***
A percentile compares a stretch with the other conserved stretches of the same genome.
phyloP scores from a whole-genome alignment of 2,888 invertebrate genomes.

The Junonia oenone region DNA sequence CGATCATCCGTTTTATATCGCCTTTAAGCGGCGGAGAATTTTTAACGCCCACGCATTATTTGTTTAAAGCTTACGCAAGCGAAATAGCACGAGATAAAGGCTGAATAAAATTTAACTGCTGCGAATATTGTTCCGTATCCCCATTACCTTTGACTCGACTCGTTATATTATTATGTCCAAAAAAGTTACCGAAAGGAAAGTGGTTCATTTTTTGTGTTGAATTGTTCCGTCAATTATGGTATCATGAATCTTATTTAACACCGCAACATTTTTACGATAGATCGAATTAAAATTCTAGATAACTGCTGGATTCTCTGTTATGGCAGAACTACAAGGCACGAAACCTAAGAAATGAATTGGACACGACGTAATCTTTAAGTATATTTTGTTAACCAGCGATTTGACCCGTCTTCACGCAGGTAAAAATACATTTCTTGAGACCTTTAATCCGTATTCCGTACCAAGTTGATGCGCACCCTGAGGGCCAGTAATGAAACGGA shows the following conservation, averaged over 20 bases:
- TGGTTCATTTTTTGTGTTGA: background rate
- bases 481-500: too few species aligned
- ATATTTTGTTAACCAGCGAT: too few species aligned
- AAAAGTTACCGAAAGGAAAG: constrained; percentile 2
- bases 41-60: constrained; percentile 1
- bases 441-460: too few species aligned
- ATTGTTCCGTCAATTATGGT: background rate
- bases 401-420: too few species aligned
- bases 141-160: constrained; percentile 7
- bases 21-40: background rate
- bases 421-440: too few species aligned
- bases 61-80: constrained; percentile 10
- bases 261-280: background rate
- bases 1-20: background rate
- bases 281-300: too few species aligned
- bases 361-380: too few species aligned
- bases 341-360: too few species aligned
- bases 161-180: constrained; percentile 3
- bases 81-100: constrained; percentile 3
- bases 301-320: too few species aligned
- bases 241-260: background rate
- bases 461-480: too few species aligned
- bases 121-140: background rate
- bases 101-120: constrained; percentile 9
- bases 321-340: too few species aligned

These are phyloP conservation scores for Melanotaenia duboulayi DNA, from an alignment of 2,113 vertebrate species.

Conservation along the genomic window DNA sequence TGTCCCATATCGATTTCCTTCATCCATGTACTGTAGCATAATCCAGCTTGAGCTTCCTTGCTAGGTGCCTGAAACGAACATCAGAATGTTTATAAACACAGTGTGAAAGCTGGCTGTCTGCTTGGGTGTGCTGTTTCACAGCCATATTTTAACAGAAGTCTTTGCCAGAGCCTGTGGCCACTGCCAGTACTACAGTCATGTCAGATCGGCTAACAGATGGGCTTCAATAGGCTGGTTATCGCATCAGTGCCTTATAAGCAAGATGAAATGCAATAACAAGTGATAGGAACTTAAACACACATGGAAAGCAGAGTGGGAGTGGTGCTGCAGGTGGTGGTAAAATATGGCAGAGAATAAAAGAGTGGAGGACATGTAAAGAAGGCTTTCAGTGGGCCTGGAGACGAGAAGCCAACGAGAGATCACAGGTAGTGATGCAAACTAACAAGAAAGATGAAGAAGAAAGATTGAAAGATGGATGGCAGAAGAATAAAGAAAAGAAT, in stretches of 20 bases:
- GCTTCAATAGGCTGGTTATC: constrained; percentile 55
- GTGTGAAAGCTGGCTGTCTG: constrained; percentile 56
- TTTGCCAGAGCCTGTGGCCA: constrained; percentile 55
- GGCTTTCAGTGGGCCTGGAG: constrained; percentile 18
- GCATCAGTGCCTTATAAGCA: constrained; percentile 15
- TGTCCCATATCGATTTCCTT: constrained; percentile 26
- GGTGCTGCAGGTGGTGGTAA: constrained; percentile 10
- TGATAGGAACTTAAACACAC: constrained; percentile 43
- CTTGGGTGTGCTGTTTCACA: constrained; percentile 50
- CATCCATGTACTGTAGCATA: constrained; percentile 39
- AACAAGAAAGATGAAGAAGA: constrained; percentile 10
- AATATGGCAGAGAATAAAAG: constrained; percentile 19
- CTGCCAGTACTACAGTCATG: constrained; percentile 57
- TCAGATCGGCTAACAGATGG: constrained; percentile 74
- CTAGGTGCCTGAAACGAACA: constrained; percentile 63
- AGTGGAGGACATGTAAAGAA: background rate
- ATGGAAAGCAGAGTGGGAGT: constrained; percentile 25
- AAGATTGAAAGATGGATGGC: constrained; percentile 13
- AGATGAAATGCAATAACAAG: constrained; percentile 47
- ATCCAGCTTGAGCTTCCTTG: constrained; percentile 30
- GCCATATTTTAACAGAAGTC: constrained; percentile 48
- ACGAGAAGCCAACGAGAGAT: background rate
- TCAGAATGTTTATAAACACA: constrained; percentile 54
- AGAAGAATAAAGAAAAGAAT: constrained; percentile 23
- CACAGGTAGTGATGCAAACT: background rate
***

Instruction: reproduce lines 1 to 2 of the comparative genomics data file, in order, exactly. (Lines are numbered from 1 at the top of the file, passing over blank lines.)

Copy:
A percentile compares a stretch with the other conserved stretches of the same genome.
phyloP scores from a whole-genome alignment of 2,888 invertebrate genomes.